Skip to navigationSkip to content
AP Photo/Randi Lynn Beach
Twenty years of just Googling it.
I'M FEELING LUCKY

Looking at Google.com, you’d barely know how much the company has changed in 20 years

By Ashley Rodriguez

Where would we be without Google during heated debates, lapses in memory, or when life’s mysteries plague us, such as why the sky is blue? The solution for many of us in those moments is to “just Google it.” It’s an action so ubiquitous that “to google” is now in the dictionary.

The search engine is celebrating its 20th anniversary today (Sept. 27). The date—an arbitrary one, according to the company—commemorates the founding of Google in September 1998. The search engine was first created in 1996 by Sergey Brin and Larry Page as a research project while the two studied at Stanford University. Back then, it was called Backrub, because the system analyzed “back links” on the web to understand how important each webpage was, and lived on a server at the university. In 1998, the project caught the attention of Andy Bechtolsheim at Sun Microsystems, who invested $100,000 in it. Google incorporated on Sept. 4, 1998.

In the earliest screenshot of Google.com captured by the Internet Archive, from Nov. 11, 1998, the site doesn’t look all that different from the Google we know today. It was still a prototype then, but the spartan homepage featured a familiar primary-colored logo, search box, and “I’m feeling lucky” button, like it does today.

While not captured in this screenshot, the Google Doodle, special designs of the company’s logo used to honor certain events, was even around back then. The first one was used on August 30, 1998, days before the company was incorporated, when Brin and Page designed a doodle for the Burning Man festival as a sort of out-of-office message.

Screenshot via Internet Archive
Google.com on Sept. 27, 2008.

But under the hood, there have been massive changes since the early days. The search engine pulled ahead of competitors like Ask Jeeves (now Ask.com), Yahoo, and AltaVista over time in part because of its propriety page-ranking system, PageRank. It mapped links on webpages and used them as a measure of quality. Webpages that were cited more prominently and frequently around the web appeared more highly in search results.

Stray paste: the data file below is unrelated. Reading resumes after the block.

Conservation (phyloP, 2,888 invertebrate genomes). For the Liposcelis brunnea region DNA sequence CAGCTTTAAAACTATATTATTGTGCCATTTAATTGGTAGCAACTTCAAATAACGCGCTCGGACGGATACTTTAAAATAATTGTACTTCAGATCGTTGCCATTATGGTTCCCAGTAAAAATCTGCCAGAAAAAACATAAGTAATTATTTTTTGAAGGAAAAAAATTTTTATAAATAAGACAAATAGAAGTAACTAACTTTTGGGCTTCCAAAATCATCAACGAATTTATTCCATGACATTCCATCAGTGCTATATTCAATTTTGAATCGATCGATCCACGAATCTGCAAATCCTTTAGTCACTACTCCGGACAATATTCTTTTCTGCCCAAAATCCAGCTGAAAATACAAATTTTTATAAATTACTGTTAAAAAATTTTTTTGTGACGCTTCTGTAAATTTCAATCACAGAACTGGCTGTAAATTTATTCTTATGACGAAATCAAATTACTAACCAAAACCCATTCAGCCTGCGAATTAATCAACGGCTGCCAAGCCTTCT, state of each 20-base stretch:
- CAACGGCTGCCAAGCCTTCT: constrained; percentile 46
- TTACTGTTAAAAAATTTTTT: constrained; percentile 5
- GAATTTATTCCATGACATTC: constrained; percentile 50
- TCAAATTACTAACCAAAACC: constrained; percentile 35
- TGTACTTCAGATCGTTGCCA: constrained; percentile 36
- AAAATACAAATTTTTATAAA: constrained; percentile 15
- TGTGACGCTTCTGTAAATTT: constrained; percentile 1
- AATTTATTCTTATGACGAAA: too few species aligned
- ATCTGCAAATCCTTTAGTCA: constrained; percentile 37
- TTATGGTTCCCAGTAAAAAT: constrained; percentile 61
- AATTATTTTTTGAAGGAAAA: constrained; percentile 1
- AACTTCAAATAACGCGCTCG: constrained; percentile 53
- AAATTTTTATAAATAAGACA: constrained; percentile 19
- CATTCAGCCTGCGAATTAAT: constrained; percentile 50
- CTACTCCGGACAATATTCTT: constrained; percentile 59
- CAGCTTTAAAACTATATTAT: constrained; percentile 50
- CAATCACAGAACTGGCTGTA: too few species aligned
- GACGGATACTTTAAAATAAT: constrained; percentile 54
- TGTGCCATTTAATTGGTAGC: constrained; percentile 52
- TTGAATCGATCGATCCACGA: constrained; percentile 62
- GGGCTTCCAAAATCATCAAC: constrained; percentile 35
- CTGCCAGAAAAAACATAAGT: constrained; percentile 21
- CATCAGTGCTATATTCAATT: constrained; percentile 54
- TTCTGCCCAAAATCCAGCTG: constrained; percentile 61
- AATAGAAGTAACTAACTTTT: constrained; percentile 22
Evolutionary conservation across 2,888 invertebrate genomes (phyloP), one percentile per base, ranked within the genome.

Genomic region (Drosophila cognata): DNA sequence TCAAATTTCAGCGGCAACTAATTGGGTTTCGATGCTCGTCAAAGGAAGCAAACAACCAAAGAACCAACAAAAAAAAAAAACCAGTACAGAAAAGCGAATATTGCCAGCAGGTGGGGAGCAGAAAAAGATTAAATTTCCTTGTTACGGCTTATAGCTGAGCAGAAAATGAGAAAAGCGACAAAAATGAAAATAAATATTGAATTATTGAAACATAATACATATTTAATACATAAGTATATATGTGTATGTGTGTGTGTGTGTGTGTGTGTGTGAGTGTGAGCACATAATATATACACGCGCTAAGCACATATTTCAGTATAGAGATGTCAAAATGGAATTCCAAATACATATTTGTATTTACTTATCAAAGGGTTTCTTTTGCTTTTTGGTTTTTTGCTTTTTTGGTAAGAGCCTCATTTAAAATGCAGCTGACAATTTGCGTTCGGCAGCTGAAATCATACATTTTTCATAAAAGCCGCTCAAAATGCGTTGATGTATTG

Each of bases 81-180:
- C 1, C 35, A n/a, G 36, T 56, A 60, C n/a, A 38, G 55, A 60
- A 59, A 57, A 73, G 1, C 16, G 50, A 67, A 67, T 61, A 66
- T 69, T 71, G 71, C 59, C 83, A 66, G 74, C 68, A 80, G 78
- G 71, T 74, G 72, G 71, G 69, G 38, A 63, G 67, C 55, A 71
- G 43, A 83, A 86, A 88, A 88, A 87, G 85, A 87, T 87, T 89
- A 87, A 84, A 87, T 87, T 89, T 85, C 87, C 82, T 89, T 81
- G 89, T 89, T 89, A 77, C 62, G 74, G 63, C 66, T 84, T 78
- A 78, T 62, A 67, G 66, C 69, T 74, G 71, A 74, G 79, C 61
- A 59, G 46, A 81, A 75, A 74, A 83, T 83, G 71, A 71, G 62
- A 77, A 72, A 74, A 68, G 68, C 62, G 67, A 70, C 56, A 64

By November 1998, Google had indexed roughly 25 million webpages. Today, Google says its search index contains “hundreds of billions” of webpages.

Google’s indexing algorithms, which change all the time, now go far beyond PageRank. The search engine uses more than 200 signals, or ranking factors, to answer search queries. The algorithms analyze the billions of Google searches per day to understand what we’re really after when we ask a question. And Google personalizes its search results for each user, factoring in things like where they’re located, what they’ve searched for and clicked on before, and what device they’re using.

The algorithms that ranked pages and delivered search results used to follow rules coded by humans. Today, they’re mostly run by artificial intelligence. Google rolled out a deep learning system called RankBrain in 2015 that helps generate the many of the search results we now see.

The search results pages got face lifts, too. In 1998, the results displayed in a list of text and links. Today, the results pages include sponsored search results and other advertising—its big money maker—as well as images, news, video, shopping, flights, and other search results.

And Google the company has grown massively, too. It now has one of the most popular mail apps on the planet, Gmail; tools like Google Maps and Google Drive are used by millions; Android is the world’s most popular mobile operating system; it builds its own smartphones and other devices; it has a burgeoning cloud business; and produces one of the world’s most popular web browsers in Chrome. Its parent company Alphabet, led by Brin and Page, is also working on self-driving cars, curing diseases, and beaming internet from balloons.

While its homepage remains humbly familiar, Google has gone from a Stanford research project riding on a $100,000 investment to a tech and advertising powerhouse that generated in $109 billion in revenue (pdf) last year for Alphabet, now a $825 billion company.